The Political Rise Of America's Donald Trump.
In this Tuesday, March 15, 2016, photo, Republican presidential candidate Donald Trump speaks to supporters at his primary election night event at his Mar-a-Lago Club in Palm Beach, Fla. (Gerald Herbert / AP)
As I watch this presidential election year unfold, I'm beginning to know how Theodore H. White felt covering the 1976 campaign in preparation for his next book in his still classic series "The Making of the President."
He had written of four previous campaigns, and after 20 years felt he didn't understand what had happened in America. "I suddenly realized the politics I had been covering all my life had nothing to do with the real or underlying politics of today."
White went back to the beginning and wrote his classic book, "In Search of History: A Personal Adventure."
I started covering local politics during the rise of President Ronald Reagan. As I watch this campaign unfold, I see a disconnect between the politics of the past and the underlying politics that affects everyday life.
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Of course, I'm talking about the rise of Donald Trump, who last week won the Illinois Republican primary on his steadfast march to be the GOP nominee for president.
I initially speculated that Trump would burn out. I still think he is a buffoon and in the American tradition of the Know-Nothings of the mid-19th century. But the prospect of him being the nominee for president of a major American political party is mind-boggling.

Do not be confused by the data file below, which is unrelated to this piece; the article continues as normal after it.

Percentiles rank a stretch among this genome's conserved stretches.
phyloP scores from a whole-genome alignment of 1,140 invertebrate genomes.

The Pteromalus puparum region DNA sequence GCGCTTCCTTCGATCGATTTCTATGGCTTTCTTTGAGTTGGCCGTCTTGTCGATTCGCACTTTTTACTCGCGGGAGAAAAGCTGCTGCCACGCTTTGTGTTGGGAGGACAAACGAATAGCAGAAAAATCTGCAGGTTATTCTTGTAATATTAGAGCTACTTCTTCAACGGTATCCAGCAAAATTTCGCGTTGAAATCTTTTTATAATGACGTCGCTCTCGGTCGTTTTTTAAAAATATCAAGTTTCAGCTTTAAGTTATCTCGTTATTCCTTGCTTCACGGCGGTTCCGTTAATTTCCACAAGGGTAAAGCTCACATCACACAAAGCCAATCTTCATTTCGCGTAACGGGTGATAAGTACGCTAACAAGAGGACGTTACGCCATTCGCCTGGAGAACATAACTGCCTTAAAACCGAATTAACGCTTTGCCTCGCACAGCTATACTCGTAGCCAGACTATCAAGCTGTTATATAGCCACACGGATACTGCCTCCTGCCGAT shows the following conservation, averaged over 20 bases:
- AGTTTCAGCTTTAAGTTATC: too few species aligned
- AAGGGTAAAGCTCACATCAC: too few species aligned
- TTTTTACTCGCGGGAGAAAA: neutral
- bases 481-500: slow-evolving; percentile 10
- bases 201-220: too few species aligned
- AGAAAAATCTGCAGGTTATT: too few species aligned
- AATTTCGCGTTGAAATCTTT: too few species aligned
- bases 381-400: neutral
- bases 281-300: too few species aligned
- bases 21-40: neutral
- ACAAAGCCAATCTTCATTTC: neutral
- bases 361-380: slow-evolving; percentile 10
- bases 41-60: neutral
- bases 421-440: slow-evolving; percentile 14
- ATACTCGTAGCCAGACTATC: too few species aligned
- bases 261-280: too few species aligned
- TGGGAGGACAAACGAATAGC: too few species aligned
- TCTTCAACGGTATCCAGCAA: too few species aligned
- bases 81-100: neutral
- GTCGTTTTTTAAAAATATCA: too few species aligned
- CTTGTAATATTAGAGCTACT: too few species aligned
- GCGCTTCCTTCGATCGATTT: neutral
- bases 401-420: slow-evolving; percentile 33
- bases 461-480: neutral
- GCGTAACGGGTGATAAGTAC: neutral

Trump is an empty suit – no policy, no plans and no knowledge. He is neither conservative nor liberal. He has supported policies that would enrich him.
At best he is an empty suit. At worst a blowhard whose main argument is that the game is fixed, the rules that enriched him hurt regular Americans. His solution? Elect him. Both parties should find that familiar.
Why are so many Americans responding to him? The best answer I've found was given by British journalist Tim Stanley writing in the Telegraph.
Trump, he says, is the symptom of a republic in decline, of institutional failure. He is the result of the angry nihilism of the right – think Tea-Party and Congressional obstructionists – and the authoritarianism of the left – think campus mob action to deny speakers with whom they disagree – combined with the corruption of the political class, where politicians do and say anything to get elected.
Trump, Stanley writes, "did not take America to war in Iraq on flimsy evidence, establish Guantanamo in contravention of human rights law, license the torture of enemy combatants, oversee the gargantuan NSA data-gathering operation, launch a dirty war of drone strikes against both terrorists and those unfortunate enough to live near them, undermine the religious freedoms of employers who do not want to subsidize the sex lives of their workers, overrule the states' wishes on marriage, compel citizens to buy healthcare products or deport thousands of illegals through aggressive round-ups."
Who wanted all that? Yet that has been our policy of the last 16 years, backed by the political establishment of both stripes.
Getting back to White ...
History, he said, is the intersection of forces and ideas. It is where one man can take an idea and ride it through to his desire to impose their will on those around them.
Is Trump that man? Are we at the intersection of time in history that makes Trump possible?
It is frightening to ponder the possibilities.
Randy Blaser is a freelance columnist for Pioneer Press.